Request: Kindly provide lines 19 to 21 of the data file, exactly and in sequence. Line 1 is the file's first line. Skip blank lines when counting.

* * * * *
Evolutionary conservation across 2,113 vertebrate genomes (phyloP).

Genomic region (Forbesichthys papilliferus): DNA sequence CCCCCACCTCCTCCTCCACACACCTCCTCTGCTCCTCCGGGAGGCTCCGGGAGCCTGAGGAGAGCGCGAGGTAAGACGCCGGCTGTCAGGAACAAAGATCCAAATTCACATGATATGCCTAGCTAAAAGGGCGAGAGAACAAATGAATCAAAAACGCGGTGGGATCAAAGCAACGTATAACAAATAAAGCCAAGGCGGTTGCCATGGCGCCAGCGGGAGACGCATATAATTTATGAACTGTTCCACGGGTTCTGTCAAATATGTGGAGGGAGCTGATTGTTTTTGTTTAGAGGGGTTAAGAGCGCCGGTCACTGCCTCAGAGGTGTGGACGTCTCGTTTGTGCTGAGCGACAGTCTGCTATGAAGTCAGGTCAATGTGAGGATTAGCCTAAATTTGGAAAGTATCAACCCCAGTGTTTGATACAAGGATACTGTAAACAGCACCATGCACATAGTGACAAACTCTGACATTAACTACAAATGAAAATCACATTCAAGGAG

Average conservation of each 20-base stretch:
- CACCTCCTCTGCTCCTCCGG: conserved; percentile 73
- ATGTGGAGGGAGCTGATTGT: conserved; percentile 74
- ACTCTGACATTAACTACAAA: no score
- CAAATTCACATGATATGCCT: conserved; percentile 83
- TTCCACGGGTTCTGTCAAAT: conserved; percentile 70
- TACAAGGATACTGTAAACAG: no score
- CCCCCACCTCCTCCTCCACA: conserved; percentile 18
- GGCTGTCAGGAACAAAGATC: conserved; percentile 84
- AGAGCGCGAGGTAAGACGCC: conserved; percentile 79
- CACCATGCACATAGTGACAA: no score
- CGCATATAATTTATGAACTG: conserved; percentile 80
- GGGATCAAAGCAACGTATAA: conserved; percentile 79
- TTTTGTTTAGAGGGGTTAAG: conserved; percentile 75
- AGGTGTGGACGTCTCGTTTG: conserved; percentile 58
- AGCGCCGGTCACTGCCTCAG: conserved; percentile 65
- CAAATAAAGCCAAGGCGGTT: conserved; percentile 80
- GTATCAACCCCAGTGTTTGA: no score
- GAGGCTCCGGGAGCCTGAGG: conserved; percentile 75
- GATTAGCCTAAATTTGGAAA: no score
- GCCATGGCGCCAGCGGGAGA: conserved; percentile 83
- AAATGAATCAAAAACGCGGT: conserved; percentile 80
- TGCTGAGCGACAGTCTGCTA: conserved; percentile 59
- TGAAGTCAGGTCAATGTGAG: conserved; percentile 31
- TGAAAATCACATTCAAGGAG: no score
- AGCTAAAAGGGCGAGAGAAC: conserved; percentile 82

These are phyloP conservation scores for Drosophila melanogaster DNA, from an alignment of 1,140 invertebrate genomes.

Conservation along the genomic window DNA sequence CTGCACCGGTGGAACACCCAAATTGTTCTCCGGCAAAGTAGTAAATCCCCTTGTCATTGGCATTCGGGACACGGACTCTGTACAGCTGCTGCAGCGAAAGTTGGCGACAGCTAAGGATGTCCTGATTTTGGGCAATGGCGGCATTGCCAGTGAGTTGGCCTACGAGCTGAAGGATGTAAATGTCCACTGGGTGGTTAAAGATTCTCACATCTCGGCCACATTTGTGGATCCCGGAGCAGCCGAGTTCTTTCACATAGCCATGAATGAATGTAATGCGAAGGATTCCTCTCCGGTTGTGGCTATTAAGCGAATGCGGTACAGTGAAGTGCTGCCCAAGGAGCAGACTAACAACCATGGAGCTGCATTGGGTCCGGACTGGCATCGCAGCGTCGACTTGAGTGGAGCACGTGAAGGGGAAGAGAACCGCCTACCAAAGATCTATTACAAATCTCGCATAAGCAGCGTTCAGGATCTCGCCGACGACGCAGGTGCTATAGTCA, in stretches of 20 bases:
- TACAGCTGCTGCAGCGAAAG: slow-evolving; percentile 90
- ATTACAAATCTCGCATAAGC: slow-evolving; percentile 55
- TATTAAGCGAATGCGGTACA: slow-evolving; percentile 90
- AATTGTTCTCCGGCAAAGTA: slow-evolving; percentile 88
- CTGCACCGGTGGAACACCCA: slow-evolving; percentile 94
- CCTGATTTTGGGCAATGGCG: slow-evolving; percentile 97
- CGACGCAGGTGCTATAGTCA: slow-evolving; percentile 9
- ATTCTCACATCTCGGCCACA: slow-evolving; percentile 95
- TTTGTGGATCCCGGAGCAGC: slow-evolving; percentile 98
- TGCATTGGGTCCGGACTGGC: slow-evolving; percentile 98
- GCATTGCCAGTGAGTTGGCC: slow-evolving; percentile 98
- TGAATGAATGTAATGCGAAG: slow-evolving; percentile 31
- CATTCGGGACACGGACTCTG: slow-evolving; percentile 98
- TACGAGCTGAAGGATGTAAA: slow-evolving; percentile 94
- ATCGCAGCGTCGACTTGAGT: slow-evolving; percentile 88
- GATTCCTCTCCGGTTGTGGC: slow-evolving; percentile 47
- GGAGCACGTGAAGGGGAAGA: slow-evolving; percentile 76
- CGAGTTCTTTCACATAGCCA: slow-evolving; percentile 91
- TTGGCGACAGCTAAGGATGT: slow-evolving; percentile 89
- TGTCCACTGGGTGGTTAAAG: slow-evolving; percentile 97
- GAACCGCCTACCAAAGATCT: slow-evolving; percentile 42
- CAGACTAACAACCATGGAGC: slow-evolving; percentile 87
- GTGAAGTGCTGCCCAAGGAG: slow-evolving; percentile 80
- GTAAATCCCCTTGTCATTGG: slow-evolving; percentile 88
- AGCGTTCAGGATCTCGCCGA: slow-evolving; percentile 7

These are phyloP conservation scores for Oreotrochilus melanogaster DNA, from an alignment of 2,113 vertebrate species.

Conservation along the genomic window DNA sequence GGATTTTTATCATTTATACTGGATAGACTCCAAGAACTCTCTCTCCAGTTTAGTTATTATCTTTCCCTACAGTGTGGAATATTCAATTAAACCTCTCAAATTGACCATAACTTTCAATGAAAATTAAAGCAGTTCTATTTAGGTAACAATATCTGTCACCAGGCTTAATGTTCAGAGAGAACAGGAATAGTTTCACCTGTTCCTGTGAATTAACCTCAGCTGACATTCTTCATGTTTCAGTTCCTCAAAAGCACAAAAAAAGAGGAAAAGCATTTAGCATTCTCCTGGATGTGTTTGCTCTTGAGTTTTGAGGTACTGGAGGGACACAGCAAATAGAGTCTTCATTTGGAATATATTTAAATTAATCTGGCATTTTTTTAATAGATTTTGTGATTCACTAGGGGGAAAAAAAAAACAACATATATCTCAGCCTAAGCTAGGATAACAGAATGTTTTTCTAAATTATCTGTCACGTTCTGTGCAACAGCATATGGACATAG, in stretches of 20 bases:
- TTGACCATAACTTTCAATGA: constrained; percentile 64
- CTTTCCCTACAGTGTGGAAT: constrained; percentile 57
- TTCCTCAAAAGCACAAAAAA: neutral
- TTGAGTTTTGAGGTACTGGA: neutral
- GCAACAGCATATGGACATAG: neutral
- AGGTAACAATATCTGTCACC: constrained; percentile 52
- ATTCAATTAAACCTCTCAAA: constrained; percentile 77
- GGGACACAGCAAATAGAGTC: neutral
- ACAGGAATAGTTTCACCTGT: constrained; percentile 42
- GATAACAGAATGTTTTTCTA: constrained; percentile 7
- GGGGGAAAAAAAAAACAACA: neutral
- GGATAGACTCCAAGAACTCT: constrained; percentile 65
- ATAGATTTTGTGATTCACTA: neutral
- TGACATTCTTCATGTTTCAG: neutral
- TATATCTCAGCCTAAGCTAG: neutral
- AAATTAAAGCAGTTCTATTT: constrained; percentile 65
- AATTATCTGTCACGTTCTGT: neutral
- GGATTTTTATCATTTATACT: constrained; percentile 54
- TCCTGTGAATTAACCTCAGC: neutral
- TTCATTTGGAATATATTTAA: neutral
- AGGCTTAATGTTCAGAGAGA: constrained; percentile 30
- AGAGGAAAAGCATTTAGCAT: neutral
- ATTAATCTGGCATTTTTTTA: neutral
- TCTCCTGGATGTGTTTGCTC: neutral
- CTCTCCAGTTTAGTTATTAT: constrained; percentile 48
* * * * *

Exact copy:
- CAAATAAAGCCAAGGCGGTT: conserved; percentile 80
- GTATCAACCCCAGTGTTTGA: no score
- GAGGCTCCGGGAGCCTGAGG: conserved; percentile 75